In some embodiments, polynucleotides are contained within, or associated with, non-viral delivery vehicles. In some of these embodiments, the polynucleotide is delivered naked or formulated and condensed with a carrier. In other embodiments, the polynucleotide is associated with (complexed with) an artificial viral envelope. It is not desirable, in some cases, to deliver the genetic material to the outermost areas of the lungs where gas transfer takes place. By adjusting various parameters, particularly particle size, but also optionally particle density, inspiratory flow rate, the inspired volume when the aerosol “bolus” is delivered, and the total volume inhaled, specific locations within the respiratory tract, may be targeted. Thus, by methods described herein, it is possible to deliver the genetic material to the desired region(s) of the respiratory tract. When the genetic material is brought into contact with the mucous membranes of the central regions of the lungs or the peripheral gas exchange areas of the lungs or pulmonary macrophages and other cells of the respiratory tract, the material migrates into cells where it is expressed and thereafter the product of the expression delivered to the patient. Alternatively, the polynucleotides, with or without the vehicles, can migrate into the lymph or blood circulation to target other sites in the body.
Methods of Delivering an Aerosolized Polynucleotide Preferentially to a Specified Region of a Respiratory Tract
The present invention provides methods of delivering an aerosolized polynucleotide (also referred to herein as “agent”) preferentially to a specified region of a mammalian respiratory tract. The methods are useful to deliver polynucleotides, in particular therapeutic polynucleotides, to treat, for example, conditions or disorders which are associated with a particular region of the respiratory tract. The polynucleotides can be delivered locally to sites within the respiratory tract, or can be delivered to a region of the respiratory tract such that they are taken up by the circulatory system, thereby delivering the polynucleotides systemically. In the methods of the present invention, the primary means of achieving delivery preferentially to specified regions of the respiratory tract is by controlling the size of the aerosolized, polynucleotide-containing particles.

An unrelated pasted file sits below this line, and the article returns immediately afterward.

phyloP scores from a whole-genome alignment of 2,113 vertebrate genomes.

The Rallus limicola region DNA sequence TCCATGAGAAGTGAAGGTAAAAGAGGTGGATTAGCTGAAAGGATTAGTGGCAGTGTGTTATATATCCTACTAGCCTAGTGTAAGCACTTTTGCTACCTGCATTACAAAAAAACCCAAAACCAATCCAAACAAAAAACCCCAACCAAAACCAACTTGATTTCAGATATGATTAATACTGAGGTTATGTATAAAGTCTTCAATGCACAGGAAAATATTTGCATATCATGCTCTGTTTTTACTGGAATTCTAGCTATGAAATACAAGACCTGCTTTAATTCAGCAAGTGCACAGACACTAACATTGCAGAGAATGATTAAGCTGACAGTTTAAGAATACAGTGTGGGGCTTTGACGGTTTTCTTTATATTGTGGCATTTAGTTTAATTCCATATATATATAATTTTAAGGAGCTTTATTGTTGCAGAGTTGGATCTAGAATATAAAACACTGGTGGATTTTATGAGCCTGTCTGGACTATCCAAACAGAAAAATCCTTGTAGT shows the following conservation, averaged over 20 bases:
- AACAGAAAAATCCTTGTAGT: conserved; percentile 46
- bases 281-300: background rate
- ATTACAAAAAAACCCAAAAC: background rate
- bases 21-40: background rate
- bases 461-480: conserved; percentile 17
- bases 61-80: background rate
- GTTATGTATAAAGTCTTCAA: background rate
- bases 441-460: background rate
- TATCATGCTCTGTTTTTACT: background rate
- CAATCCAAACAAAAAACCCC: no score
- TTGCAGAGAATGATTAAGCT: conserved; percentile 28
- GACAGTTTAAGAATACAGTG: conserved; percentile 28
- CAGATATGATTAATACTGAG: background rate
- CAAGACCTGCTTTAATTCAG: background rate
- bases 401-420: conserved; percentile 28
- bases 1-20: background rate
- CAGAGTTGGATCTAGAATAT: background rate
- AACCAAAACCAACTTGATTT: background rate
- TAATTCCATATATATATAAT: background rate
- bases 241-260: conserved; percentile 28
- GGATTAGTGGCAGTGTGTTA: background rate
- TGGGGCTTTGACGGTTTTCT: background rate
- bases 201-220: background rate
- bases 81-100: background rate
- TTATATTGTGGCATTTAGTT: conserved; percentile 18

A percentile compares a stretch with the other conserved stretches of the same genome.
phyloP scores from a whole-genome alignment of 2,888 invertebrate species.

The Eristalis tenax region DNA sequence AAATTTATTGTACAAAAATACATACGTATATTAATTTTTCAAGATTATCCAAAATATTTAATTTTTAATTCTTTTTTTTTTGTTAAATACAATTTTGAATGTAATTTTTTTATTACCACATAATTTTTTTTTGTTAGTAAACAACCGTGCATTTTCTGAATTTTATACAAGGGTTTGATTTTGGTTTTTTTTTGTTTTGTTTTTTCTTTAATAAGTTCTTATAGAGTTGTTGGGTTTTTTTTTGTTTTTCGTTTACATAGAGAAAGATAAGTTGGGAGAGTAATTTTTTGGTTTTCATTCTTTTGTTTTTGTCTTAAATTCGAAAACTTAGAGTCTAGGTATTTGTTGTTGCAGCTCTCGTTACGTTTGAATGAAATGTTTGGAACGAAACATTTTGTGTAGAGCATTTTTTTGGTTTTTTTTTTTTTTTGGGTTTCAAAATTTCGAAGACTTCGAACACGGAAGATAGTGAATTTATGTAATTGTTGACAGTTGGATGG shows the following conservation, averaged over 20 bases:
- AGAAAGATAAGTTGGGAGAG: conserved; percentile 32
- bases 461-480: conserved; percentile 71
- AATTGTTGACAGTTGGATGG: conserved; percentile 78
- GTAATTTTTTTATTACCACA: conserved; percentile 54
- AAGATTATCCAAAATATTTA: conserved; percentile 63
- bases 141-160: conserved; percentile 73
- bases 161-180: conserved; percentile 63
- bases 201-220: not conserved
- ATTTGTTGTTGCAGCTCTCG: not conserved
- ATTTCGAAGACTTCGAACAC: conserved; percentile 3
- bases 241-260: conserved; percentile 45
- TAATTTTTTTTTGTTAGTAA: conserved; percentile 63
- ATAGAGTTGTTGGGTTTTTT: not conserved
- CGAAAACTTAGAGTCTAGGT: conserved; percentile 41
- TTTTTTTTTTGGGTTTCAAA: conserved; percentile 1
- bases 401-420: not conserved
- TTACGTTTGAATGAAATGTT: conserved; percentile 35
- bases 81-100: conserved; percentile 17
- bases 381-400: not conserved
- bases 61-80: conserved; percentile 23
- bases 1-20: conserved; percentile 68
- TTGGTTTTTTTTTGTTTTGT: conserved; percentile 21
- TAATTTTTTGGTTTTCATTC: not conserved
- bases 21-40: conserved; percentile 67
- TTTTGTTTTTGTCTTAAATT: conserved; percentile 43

The methods of the invention can be used to treat a variety of disorders of the respiratory tract, including, but not limited to, cystic fibrosis, α1-antitrypsin deficiency, adult respiratory distress syndrome, infant respiratory distress syndrome, emphysema, a bacterial, viral, or fungal infection of the respiratory tract, asthma, lung cancer, chronic bronchitis, and pneumonia. The methods are also useful to deliver polynucleotides systemically via the lung, for production of polypeptides, antisense polynucleotides, or ribozymes.